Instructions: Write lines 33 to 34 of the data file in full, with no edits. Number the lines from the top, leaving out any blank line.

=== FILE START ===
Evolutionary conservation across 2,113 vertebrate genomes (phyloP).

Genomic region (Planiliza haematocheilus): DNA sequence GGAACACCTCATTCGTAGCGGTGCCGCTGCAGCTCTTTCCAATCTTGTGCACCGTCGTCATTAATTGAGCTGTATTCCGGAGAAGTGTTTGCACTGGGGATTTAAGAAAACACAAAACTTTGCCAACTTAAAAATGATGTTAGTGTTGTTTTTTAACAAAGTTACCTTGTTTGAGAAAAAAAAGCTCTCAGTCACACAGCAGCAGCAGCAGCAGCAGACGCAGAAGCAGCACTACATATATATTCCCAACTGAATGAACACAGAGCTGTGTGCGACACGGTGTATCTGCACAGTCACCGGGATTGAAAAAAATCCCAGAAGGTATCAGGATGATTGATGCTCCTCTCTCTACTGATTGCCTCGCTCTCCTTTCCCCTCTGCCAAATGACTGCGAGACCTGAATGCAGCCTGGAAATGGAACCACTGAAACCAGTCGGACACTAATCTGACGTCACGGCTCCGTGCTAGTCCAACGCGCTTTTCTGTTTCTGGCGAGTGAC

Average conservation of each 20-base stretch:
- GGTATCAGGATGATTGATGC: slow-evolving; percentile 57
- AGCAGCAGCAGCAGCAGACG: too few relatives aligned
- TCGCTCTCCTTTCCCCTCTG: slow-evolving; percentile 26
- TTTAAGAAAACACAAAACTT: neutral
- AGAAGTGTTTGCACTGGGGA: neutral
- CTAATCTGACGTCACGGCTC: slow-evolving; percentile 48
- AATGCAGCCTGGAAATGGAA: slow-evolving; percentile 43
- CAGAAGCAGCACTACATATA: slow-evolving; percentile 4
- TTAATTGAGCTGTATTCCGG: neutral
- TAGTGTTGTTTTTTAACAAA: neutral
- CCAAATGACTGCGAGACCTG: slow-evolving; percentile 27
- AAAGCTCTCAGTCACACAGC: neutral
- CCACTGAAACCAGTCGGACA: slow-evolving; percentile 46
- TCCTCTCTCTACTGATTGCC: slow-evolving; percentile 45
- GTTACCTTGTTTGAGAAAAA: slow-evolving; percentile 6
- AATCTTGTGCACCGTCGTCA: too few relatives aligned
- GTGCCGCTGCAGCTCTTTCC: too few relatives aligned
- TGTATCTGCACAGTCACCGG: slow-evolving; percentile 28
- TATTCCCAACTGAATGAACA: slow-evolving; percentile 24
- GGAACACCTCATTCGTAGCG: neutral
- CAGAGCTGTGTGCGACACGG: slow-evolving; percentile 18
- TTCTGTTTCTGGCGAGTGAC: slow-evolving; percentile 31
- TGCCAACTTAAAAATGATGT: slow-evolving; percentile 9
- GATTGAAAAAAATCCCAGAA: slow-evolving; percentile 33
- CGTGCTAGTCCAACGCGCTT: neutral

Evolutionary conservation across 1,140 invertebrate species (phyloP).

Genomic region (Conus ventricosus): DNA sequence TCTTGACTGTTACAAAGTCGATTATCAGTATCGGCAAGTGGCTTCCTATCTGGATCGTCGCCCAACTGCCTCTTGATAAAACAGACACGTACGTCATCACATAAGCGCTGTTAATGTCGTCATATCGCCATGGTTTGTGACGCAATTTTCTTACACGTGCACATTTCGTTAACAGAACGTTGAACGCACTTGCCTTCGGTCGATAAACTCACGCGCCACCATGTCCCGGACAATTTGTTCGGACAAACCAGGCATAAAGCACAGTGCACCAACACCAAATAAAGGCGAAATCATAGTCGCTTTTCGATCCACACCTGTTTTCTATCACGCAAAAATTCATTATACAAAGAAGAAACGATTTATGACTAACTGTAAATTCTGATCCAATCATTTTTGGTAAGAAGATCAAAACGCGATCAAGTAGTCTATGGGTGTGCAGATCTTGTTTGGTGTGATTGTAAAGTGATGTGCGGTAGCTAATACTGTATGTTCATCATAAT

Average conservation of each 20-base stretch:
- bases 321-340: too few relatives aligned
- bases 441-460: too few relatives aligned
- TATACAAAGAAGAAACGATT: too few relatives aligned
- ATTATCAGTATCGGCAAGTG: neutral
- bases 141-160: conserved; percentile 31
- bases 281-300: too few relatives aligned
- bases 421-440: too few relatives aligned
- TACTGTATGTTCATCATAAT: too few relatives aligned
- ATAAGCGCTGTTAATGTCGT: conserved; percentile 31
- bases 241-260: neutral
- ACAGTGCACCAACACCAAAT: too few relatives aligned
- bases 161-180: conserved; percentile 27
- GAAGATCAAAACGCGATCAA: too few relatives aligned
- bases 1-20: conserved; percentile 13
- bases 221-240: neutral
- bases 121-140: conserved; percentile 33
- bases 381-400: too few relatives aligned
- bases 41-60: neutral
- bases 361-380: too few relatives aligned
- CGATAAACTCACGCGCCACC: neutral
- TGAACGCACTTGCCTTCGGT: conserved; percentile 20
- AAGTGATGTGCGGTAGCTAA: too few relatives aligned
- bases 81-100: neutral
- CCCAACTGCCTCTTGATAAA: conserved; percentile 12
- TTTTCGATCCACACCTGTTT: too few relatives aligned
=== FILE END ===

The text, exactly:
- bases 441-460: too few relatives aligned
- TATACAAAGAAGAAACGATT: too few relatives aligned